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Kalok Model KL 320 - Copy Data

Jeff2016

Experienced Member
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Jan 3, 2016
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Location
Indianapolis, Indiana
Hi,

I am searching for information on a Kalok Model KL 320 disk drive that was in a computer used by my uncle. My uncle has passed and the computer was disposed of. I was given the drive and the controller board yesterday in hopes that I could recover genealogy information from it. (I don't know if the drive still functions, or not.)

I have the original IBM 8088 computer I bought in 1983 (with two floppy drives); but, I no longer have the IBM models from the later part of the '80s.

Can anyone tell me what options there are for accessing the disk drive to copy data? Is my only option to install the drive in an older system? I have used Granite Digital's drive copy hardware for SATA and IDE drives; but, I'm at a loss to come up with a plan for this drive.

Here's a link to a web page I found for the hard drive: http://archive.hmvh.net/txtfiles/hdd/KL320-3.MAN.txt

I have done some searching today; but, I haven't found anything helpful.

Thanks for any help that you can offer.

Thanks,

Jeff
 

NeXT

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Kamloops, BC, Canada
Well so long as the controller card is the EXACT one that the drive was attached to for all these years you have a very good chance of recovering your data. Unintentionally I guess you could say the early double cable MFM/RLL disks implimented DRM in that if you lost that controller the odds were you would never get the drive's contents back.
Anyways, it should work in your 5150 as long as it is not the original revision motherboard which lacked hard disk support (it's not that common these days to come across one but they do show up from time to time so, we'll never know). You should if I recall be able to just plug the controller and drive in and it will boot.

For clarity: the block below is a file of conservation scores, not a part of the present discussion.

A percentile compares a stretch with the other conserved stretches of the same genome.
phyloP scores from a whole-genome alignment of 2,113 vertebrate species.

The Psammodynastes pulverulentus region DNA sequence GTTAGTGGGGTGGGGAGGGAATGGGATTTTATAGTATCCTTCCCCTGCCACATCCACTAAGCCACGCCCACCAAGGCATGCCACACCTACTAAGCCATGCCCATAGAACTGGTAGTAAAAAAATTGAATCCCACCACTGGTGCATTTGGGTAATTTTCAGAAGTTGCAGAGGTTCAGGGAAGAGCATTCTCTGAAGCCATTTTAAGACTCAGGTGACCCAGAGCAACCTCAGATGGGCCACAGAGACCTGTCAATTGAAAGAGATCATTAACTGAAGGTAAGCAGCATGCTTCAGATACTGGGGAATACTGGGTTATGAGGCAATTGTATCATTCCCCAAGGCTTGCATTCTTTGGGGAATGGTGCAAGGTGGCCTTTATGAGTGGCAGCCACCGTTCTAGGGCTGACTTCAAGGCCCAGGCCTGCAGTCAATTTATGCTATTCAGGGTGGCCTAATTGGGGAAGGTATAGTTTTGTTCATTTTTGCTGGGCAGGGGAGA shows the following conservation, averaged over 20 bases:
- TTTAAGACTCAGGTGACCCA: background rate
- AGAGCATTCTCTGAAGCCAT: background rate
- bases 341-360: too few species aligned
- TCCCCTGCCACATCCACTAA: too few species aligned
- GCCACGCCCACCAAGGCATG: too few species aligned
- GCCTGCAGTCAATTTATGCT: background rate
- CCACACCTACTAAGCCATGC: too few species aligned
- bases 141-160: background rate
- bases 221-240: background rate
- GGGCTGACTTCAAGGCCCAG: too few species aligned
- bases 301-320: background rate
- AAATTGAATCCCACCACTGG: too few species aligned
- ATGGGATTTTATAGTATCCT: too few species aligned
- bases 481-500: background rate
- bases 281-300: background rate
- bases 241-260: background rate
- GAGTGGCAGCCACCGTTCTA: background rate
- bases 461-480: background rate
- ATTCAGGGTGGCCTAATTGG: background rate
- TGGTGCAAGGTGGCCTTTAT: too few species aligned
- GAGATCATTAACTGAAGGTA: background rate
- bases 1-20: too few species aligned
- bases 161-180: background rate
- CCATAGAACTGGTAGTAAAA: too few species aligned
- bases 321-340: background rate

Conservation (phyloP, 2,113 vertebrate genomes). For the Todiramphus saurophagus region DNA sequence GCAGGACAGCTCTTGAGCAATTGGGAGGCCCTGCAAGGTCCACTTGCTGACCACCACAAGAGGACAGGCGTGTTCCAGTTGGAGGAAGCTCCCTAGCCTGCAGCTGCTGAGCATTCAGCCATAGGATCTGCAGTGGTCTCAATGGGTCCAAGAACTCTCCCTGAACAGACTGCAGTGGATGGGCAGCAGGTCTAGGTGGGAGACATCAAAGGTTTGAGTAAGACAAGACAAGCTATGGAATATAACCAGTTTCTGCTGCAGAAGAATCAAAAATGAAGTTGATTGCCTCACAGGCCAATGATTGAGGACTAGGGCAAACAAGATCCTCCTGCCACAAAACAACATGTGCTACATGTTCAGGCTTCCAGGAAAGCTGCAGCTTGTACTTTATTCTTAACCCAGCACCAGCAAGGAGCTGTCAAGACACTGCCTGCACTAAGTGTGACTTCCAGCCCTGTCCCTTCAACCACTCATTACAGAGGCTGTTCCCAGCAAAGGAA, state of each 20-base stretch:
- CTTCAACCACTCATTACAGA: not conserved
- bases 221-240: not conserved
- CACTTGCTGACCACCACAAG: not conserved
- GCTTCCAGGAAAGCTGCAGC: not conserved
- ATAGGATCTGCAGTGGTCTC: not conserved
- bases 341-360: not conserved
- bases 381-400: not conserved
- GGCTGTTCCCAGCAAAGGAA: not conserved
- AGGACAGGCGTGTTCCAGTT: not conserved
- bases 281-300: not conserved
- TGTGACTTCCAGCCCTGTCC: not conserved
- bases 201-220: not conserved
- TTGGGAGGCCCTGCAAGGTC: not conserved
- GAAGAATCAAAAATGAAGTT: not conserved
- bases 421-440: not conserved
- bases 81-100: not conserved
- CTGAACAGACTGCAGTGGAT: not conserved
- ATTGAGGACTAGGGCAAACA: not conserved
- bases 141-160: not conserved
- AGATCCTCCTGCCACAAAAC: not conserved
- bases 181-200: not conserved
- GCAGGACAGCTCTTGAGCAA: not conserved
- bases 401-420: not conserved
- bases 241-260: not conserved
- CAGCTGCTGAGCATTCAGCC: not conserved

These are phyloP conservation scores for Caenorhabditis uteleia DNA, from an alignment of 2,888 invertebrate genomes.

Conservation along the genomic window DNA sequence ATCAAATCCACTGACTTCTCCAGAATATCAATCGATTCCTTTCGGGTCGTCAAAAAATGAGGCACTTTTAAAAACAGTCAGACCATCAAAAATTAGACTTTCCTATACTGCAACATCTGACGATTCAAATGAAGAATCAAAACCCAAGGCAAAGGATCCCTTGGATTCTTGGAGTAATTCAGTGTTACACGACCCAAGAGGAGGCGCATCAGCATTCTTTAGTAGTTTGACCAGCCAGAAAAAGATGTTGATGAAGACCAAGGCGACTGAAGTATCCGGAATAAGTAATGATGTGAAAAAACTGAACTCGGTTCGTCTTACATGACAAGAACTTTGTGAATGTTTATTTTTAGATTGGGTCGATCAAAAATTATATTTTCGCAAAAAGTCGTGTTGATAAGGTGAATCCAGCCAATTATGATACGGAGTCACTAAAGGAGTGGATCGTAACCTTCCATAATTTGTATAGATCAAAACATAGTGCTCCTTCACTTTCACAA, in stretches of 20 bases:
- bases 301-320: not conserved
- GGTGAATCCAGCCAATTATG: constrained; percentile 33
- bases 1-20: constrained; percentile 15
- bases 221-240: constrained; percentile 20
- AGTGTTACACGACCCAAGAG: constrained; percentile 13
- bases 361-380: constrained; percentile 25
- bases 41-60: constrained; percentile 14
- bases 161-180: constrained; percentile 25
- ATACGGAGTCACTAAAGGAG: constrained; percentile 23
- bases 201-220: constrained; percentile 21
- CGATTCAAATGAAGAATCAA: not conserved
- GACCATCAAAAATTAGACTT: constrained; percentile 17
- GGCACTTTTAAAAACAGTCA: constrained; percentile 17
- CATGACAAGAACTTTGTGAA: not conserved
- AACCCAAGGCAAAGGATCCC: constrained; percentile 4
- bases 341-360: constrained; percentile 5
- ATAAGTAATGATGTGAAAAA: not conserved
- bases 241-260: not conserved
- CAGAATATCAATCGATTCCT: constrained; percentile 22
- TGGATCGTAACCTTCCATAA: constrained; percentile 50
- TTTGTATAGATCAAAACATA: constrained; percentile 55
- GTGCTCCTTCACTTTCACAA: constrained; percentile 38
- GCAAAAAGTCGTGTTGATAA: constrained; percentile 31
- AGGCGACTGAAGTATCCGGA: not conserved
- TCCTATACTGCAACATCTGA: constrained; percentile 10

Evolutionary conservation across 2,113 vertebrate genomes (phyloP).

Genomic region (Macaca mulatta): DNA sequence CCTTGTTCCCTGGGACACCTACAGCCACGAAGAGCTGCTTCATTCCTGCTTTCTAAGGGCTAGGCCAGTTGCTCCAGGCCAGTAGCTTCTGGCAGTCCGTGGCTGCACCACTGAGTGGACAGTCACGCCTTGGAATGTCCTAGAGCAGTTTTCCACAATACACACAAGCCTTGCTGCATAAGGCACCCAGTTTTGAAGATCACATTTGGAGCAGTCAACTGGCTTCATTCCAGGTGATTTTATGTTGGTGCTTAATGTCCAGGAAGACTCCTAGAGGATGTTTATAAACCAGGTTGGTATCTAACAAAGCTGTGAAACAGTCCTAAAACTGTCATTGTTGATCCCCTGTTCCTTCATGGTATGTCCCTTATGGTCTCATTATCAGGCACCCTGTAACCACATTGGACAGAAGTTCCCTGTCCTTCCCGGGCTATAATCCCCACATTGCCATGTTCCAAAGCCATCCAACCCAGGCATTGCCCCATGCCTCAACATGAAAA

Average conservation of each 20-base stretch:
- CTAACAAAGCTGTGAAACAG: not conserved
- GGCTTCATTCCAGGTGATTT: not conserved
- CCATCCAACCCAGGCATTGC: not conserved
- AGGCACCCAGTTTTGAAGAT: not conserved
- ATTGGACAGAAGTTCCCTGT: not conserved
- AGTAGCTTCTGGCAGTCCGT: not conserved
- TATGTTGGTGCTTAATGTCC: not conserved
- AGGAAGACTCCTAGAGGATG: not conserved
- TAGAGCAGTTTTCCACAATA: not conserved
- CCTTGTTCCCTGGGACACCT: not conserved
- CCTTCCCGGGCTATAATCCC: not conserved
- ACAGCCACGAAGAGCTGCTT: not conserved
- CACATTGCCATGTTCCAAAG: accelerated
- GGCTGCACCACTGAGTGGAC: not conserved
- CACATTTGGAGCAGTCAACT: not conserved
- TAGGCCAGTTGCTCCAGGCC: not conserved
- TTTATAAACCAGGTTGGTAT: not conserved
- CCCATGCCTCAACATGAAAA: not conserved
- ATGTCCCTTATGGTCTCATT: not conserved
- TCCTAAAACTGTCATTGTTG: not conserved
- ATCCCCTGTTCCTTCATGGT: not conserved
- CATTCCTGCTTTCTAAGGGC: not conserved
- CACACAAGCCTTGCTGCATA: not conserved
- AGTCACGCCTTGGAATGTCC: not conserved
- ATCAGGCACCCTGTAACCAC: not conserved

Now that I got your hopes however, I do have to deliver a reality check.
Kalok hard drives are famous for their unreliability. They were cheap and thus they were a popular seller. I'd give you a 50/50 chance of the drive being readable at all.
 

krebizfan

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Which controller do you have? Some controllers were 8-bit ISA; some controllers were 16-bit ISA (more fingers with a notch partway through); some controllers were for systems that did not follow the IBM PC concepts. 8-bit ISA should work in your 8088 machine. Then, if the hard drive works, you have the problem of transferring data to a new system. Most current systems lack the ability to handle 5.25" floppies and don't have serial or parallel ports for cable connections.

Where are you located? It could be expensive if you need an old computer and some form of data interchange to your modern system. Maybe someone local would be able to lend what is needed.
 

Jeff2016

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Indianapolis, Indiana
Hi NeXT,

Well so long as the controller card is the EXACT one that the drive was attached to for all these years you have a very good chance of recovering your data. Unintentionally I guess you could say the early double cable MFM/RLL disks implimented DRM in that if you lost that controller the odds were you would never get the drive's contents back.
Anyways, it should work in your 5150 as long as it is not the original revision motherboard which lacked hard disk support (it's not that common these days to come across one but they do show up from time to time so, we'll never know). You should if I recall be able to just plug the controller and drive in and it will boot.

Now that I got your hopes however, I do have to deliver a reality check.
Kalok hard drives are famous for their unreliability. They were cheap and thus they were a popular seller. I'd give you a 50/50 chance of the drive being readable at all.

Thanks for the quick reply!

The reliability was something that I was concerned about as I searched this morning.

I will need to get the IBM system out of storage and plug the card and the drive in.